Richardson’s The Pilgrimage was the first literary work to be described as stream of consciousness writing – though the author herself objected to the term, preferring to call it “inner monologue'”, and even said her work wasn’t a novel at all. In 1923, Virginia Woolf said that Richardson “has invented, or, if she has not invented, developed and applied to her own uses, a sentence which we might call the psychological sentence of the feminine gender.” and today The Pilgrimage is considered a feminist classic as well as one of the first modernist novels.

The semi-biographical work spans 13 novel-length parts, published with decreasing frequency from 1915 until 1967, when the final unfinished part she had been working on up before her death was published. It features a protagonist (modeled after Richardson herself) uncomfortable with the established femininity of nineteen century England, who explores the city whilst also crafting her own identity somewhere between the feminine and masculine, using the posibilities offered by the big city to further her cause.

For years, Richardson supported both herself and her husband, Alan Odle – a bohemian artist 15 years younger than her – mainly on freelance work for periodicals.

Feature: Portrait – Iaia of Cyzius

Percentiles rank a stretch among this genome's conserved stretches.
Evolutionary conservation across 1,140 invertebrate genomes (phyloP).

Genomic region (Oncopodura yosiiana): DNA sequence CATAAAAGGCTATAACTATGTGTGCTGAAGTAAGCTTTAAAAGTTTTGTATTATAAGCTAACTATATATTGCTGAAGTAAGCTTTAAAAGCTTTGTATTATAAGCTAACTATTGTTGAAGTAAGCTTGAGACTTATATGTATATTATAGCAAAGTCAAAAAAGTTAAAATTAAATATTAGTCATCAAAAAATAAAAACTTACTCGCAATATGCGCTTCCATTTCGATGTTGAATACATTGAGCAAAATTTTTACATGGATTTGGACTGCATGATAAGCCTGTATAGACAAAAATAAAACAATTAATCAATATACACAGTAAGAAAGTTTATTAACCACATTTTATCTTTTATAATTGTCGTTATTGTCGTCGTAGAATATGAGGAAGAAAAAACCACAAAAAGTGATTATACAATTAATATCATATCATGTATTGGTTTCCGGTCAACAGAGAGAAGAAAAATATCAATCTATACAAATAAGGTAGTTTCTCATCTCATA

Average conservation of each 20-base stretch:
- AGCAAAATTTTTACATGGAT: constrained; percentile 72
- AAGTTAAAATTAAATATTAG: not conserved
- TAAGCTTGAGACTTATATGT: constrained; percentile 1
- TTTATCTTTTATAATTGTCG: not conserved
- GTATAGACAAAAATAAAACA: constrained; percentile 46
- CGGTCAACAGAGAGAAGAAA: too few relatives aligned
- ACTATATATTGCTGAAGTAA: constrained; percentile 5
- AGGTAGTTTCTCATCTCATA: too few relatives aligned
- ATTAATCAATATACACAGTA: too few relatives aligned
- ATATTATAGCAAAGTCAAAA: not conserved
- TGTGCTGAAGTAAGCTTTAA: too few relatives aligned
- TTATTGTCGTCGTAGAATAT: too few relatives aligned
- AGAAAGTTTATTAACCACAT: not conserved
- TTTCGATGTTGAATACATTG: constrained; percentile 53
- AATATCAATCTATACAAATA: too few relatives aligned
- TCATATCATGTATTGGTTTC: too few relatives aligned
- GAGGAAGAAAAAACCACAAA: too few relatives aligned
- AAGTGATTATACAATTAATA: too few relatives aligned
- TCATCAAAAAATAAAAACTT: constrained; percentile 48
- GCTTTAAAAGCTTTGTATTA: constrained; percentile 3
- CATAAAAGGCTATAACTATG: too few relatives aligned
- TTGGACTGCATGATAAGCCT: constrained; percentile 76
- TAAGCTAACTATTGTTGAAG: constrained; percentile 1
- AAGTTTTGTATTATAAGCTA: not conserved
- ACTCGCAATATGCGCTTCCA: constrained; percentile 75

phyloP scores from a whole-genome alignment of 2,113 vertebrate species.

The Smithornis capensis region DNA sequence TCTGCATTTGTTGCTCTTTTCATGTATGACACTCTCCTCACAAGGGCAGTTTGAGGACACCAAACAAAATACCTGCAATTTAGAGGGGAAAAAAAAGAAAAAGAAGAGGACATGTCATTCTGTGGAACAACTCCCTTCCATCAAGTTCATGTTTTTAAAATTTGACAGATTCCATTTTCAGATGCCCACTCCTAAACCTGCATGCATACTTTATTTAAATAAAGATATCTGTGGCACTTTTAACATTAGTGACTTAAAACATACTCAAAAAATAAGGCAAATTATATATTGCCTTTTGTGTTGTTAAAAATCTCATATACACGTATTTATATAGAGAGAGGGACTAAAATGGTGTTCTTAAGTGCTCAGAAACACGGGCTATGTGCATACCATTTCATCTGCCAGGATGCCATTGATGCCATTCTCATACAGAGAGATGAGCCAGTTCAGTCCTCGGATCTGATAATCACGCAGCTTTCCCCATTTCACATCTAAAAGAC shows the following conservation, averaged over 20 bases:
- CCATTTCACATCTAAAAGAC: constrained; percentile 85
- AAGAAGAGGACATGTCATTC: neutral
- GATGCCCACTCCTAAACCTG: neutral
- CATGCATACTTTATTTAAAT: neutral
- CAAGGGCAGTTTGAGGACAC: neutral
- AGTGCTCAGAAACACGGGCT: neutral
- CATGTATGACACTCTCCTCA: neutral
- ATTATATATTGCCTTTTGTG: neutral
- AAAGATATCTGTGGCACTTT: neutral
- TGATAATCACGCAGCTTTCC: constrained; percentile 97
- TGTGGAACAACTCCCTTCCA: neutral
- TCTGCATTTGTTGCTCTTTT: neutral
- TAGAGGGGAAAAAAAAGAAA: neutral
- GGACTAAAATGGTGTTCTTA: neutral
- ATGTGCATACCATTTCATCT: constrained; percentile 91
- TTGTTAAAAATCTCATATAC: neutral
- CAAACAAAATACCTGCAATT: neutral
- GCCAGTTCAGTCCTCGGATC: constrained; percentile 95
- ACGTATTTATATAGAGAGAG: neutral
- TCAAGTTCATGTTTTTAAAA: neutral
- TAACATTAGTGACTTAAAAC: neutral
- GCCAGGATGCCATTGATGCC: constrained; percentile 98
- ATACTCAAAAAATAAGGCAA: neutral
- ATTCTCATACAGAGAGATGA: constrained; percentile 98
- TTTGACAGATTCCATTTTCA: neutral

Iaia of Cyzius – also known as Marcia Varronis – was a Roman painter and ivory carver active sometime in the around 100 BC.

Not much is known about her. Pliny the Elder mentioned her in his writings and she was one of 106 women featured in De mulieribus claris (aka On Famous Women – the first collection in Western literature devoted solely to biographies of women) written by Giovanni Boccaccio in the 14th century.

Iaia was born in Cyzius and remained unmarried her entire life (Pliny states she remained a virgin, but let’s be realistic here – he couldn’t have known that and neither can we). She was known for her portraits of women, including a self portrait created with the aid of a mirror and a large panel painting of an old woman.

Aside from ivory engraving and regular painting, Iaia specialized in encaustic painting – a technique where color pigment is mixed with hot wax, which allows the artwork to be both painted and sculpted at the same time – applying the hot wax with a cestum (a sort of spatula) and brushes. The technique was used at the time to color marble sculptures and produce paintings on wooden panels.

Reportedly, Iaia’s hand was faster than that of any other painter and this, as well as the high quality of her works, ensured that she was paid more than most other celebrated painters of the time.

Sadly, no works attributed to her survives to this day.